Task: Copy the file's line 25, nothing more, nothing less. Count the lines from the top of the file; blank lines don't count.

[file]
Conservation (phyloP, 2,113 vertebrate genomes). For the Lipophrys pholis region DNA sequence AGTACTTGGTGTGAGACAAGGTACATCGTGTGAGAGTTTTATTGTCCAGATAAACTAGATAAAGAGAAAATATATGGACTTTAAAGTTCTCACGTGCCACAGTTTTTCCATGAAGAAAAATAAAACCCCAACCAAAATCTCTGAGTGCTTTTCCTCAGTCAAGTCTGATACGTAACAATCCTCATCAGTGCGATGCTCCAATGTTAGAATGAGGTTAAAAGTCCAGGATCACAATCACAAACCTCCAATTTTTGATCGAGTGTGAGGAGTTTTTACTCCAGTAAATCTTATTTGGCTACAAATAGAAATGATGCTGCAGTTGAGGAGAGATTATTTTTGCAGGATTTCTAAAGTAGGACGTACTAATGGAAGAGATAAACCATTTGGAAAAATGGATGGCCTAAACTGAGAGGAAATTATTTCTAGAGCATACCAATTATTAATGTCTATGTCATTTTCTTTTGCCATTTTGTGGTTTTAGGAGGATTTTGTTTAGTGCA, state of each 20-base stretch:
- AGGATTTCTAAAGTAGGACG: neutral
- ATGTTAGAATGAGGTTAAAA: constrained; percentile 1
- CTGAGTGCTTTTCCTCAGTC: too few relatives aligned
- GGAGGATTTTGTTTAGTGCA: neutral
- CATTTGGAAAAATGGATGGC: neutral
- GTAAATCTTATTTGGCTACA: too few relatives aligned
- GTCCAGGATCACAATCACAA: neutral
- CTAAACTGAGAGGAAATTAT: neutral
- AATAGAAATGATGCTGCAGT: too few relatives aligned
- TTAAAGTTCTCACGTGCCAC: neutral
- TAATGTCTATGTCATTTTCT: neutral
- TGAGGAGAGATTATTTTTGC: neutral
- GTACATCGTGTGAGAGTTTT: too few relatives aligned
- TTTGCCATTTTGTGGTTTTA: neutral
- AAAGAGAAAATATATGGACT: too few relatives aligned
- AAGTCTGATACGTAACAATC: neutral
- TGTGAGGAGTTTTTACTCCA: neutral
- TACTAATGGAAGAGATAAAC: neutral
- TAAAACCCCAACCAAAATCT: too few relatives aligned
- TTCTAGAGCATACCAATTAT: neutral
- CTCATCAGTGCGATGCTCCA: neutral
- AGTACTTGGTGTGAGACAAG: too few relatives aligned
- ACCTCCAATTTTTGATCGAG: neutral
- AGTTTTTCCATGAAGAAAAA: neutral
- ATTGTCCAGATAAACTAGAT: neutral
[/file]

- AGTTTTTCCATGAAGAAAAA: neutral